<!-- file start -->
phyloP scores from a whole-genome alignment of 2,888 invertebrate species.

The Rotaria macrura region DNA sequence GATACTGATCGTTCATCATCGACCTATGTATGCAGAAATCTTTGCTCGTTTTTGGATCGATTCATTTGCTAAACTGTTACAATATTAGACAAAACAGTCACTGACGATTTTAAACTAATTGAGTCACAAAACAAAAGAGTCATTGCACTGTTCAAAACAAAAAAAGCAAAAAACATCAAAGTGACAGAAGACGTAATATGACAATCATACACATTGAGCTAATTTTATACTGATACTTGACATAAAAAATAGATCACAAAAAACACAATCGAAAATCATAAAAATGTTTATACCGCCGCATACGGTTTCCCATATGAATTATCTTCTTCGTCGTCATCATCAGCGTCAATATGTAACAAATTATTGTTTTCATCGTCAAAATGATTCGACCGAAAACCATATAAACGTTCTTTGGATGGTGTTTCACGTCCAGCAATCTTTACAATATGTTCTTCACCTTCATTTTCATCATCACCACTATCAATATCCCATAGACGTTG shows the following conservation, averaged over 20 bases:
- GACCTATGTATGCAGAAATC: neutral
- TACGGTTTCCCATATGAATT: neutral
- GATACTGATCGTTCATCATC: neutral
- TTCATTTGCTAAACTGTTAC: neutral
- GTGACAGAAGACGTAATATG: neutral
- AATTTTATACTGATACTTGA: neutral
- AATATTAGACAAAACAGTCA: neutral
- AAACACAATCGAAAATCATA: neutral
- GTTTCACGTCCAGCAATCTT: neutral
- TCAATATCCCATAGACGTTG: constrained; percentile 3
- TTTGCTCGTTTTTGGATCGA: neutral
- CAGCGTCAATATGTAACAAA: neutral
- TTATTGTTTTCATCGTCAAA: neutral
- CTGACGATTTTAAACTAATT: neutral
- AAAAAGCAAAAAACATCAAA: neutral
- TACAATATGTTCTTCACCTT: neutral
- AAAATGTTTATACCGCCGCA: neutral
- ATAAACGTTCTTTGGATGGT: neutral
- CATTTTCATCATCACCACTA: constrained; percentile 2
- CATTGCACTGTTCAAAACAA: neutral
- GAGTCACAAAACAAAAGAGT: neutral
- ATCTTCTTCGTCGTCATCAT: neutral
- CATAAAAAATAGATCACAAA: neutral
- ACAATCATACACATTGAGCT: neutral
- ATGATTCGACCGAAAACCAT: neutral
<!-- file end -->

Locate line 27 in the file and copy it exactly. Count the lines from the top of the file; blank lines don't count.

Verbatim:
- ATGATTCGACCGAAAACCAT: neutral